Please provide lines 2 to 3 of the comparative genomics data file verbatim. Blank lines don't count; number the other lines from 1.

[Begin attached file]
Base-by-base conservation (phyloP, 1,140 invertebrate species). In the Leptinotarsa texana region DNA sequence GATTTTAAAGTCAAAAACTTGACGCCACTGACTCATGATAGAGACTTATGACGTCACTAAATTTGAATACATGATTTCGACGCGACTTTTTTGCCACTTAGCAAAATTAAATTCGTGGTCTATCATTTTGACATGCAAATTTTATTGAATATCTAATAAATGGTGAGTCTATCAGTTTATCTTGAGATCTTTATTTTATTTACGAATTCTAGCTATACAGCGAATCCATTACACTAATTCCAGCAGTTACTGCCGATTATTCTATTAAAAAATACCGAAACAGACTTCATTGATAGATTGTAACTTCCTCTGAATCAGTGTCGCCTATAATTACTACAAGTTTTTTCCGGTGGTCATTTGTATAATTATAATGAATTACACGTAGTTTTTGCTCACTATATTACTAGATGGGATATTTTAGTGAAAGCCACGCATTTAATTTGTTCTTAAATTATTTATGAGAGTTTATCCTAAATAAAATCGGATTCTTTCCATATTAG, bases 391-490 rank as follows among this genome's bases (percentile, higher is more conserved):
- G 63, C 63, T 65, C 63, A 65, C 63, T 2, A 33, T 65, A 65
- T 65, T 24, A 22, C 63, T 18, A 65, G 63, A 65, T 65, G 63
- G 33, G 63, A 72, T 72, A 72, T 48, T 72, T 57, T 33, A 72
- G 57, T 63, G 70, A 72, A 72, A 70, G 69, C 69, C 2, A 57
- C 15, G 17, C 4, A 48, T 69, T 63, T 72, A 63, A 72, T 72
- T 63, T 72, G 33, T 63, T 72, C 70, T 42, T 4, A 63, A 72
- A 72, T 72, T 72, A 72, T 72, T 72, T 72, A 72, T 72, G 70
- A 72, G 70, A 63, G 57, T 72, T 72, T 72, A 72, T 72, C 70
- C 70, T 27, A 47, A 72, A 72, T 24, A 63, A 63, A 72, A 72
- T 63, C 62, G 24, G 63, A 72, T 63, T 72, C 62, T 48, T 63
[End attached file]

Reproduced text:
- G 63, C 63, T 65, C 63, A 65, C 63, T 2, A 33, T 65, A 65
- T 65, T 24, A 22, C 63, T 18, A 65, G 63, A 65, T 65, G 63